SNP justice policy means violent criminals are escaping custodial sentences, warns DONALD CAMPBELL

 

Alex Salmond has been rightly criticised for politicising last week’s riots (and let’s not get into the debate about trying to name the riots according to geography). So I’ll be careful. But I want to make a political observation about criminal justice and the riots.

It is right that those guilty of violent offences get serious sentences. And violence, looting, arson – these are serious sentences. Many police forces, like Greater Manchester are Tweeting the sentences handed down for the riots. And the courts are sending people to jail.

But if these riots did happen in Scotland, courts would not have that option. The SNP’s decision effectively to prevent sheriffs issuing short prison sentences of less than three months means that non-custodial sentences are used instead.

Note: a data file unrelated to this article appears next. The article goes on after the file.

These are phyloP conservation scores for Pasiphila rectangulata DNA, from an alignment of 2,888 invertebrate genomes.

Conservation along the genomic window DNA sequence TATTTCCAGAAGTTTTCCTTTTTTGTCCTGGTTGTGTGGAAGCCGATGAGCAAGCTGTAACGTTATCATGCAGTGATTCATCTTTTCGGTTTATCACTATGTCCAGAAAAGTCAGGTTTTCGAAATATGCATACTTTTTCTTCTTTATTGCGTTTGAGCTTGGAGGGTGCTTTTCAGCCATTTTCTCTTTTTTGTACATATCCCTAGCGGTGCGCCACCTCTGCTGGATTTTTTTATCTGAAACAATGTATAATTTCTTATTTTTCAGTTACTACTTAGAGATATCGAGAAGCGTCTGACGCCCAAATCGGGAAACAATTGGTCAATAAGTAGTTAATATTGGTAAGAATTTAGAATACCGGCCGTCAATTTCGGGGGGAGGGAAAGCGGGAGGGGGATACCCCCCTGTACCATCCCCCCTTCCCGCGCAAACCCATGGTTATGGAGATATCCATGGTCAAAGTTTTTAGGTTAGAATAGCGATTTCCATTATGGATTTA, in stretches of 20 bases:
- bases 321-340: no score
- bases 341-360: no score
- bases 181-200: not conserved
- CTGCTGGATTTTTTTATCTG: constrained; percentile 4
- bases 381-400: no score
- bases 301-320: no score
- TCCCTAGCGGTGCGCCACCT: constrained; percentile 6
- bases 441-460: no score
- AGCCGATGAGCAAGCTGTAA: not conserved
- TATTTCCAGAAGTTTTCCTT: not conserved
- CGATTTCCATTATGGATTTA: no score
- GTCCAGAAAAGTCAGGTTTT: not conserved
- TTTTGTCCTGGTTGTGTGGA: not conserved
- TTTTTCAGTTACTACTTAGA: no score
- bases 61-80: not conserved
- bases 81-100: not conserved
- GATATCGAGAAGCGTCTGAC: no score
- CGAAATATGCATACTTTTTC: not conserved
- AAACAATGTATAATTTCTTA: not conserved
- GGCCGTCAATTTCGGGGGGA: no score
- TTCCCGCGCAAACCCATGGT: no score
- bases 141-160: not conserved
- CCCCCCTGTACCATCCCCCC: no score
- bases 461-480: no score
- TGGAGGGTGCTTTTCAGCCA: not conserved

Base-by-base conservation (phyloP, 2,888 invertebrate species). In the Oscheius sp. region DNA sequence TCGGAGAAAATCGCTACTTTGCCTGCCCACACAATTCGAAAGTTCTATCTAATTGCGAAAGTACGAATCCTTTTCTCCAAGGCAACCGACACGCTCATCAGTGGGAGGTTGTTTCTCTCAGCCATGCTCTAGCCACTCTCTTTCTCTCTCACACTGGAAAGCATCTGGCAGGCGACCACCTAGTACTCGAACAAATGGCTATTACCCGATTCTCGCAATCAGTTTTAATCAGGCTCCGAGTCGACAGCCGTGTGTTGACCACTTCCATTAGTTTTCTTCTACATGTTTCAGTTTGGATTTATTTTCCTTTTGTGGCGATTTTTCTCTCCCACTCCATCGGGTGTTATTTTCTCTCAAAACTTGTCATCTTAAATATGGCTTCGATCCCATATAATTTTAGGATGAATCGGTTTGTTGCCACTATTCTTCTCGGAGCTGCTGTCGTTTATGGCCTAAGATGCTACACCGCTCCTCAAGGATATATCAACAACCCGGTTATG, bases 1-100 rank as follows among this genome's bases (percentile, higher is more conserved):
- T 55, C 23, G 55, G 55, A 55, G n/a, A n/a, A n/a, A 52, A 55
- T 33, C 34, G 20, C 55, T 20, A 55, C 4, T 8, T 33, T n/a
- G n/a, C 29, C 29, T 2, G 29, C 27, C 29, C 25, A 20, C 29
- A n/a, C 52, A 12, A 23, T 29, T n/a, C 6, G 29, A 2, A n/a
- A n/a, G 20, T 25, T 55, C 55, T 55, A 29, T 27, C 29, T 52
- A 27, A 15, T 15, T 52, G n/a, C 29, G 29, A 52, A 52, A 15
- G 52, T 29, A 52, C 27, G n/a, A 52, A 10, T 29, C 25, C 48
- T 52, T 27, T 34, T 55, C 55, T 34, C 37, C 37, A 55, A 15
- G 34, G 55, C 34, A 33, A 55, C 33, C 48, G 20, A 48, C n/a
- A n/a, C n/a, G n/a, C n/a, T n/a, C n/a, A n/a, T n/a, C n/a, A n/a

If we saw a similar eruption of violence here, it would be Scottish courts who have their hands tied behind their back.

We all want to rehabilitate offenders – and believe me, we have to do a lot more in that regard – and prison is not the only sentence courts should be able to hand down. No one will argue that community punishment orders have their place and – properly resourced – they can help get people back on the straight and narrow. But violent crime cannot go unpunished.

Now the SNP are arguing to push this further, suggesting a legal presumption against custodial sentences of six months and less (such a policy was in their election manifesto in their commitment to implement the McLeish report). Such a presumption, if implemented, would mean that 10,855 criminals would dodge jail, including, on last year’s figures, one homicide, 134 crimes of violence, 38 serious assaults, eight indecent assaults, 497 knife criminals and 1,574 people convicted of assault.

Scottish Labour cannot be afraid of being tough on law and order. Toughness and fairness are not mutually exclusive in politics – they are an essential blend.

The SNP’s approach to crime is characterised by a weakness and an unwillingness to grasp important issues, even if they are uncomfortable or unpalatable. The right of courts to impose short sentences is one of them.

Donald Campbell is a member of East Renfrewshire CLP.